President Donald Trump has stuck by Saudi Arabia through every twist of the saga of Jamal Khashoggi, the Washington Post columnist and Virginia resident who was murdered in the Saudi embassy in Turkey earlier this month. He seemingly was the only person in Washington who believed the country’s initial denials of any involvement. When Saudi Arabia followed two weeks of lies with an admission and a bizarre defense—that Khashoggi had been killed after an “accidental fistfight”—Trump accepted that, too. The president has made it clear that all that really matters is the preservation of a $110 billion arms deal reached last year, which he falsely claims will create a million jobs.
“I would prefer that we don’t use, as retribution, canceling $110 billion worth of work,” he said on Friday, later adding, “You know, I’d rather keep the million jobs, and I’d rather find another solution.”
This has put Senate Republicans, particularly the self-appointed torch-bearers of the party’s foreign policy, in a familiar bind. Bob Corker told CNN’s Jake Tapper on Sunday that the Senate had invoked the Magnitsky Act, which could lead to sanctions being placed against Saudi Arabia. Ben Sasse told Tapper, “You don’t bring a bonesaw to an accidental fistfight,” referring to the implement allegedly used to dismember Khashoggi’s corpse. Peter King went even further, telling ABC’s George Stephanopoulos that he thinks the Saudis are “the most immoral government we’ve ever had to deal with.”
But with the exception of the usual exceptions, like the war skeptic Rand Paul, the calls for action have been relatively muted. Some Senate Republicans have even acted as though they’re the real victims of Khashoggi’s murder. Lindsey Graham told reporters, “I’ve been the leading supporter along with John McCain of the U.S.-Saudi relationship. I feel completely betrayed.” And Marco Rubio tweeted this unfortunate formulation:
It’s becoming increasingly clear that, for all their outrage (or mere disappointment) at Saudi Arabia, Senate Republicans have no intention of doing anything about the Kingdom’s murder of Khashoggi. And if that turns out to be true, it will be for same reason that the Senate has backed down time and again since the beginning of 2017. Over the past two years, Trump has systematically demolished one Republican principle after another. The party’s foreign policy moralism would simply be the last one to die.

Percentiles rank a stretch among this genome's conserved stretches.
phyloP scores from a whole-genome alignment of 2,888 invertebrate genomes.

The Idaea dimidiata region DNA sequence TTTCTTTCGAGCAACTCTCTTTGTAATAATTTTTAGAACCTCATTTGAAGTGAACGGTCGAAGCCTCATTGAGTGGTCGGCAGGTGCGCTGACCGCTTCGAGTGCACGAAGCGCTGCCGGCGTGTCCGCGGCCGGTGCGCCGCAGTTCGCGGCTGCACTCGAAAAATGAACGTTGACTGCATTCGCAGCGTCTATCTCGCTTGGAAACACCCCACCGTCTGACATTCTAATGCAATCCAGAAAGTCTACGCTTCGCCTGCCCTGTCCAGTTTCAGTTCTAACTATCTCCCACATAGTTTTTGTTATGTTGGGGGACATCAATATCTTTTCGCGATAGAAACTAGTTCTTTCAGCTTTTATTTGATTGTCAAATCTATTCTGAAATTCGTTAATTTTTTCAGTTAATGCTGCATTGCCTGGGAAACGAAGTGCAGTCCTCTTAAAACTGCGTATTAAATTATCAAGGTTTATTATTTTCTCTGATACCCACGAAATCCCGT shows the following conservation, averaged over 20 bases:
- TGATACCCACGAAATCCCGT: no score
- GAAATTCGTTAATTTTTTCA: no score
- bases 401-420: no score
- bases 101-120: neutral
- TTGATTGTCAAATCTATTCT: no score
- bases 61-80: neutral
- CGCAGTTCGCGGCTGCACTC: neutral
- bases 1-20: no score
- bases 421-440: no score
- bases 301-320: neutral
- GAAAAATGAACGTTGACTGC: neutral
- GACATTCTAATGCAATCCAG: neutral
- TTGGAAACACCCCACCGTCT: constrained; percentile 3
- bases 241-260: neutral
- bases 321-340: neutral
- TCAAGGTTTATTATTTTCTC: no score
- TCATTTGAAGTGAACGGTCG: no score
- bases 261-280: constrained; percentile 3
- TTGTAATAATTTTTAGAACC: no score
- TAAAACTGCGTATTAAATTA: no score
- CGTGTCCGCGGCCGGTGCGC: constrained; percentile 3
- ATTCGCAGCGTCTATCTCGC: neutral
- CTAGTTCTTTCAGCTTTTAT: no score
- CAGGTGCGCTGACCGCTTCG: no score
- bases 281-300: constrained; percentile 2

Despite all the talk of possible rapprochement with Russia, this administration’s most successful foreign policy reset has been with Saudi Arabia. When Trump took office, the long relationship between United States and Saudi Arabia, built on oil and a desire to contain Iran, was in its worst shape in decades. Engaged in proxy wars across the Middle East, the Saudis were opposed both the 2003 invasion of Iraq and the 2015 Iran nuclear deal, on the grounds that both empowered their enemy.
But a visit from Trump in early 2017 ended in the $110 billion arms deal and, a couple of months later, the renunciation of the Iran deal. After Trump’s visit, CNN reported the “Saudis have begun to view Trump as a like-minded partner—one who put Iran ‘on notice’ early in his presidency and has vowed to take a tougher line on the Saudi nemesis than his predecessor. His team also seems less likely to chide the kingdom on human rights issues, a perennial thorn in the US-Saudi relationship.”
Bin Salman’s successful 2018 visit to the U.S.—and cultivation of elites in American media, business, and, most of all, politics—allowed some skeptics to see what they wanted to see in Saudi Arabia. Promising to remake his country’s oil-based economy, Bin Salman presented himself as a reformer, ending his country’s ban on female drivers in 2017. This image glossed over the Kingdom’s numerous human rights abuses both at home and abroad. The country is deeply engaged in two brutal wars in Syria and Yemen, which is in the midst of one of the worst famines in recent history thanks in large part to a Saudi blockade.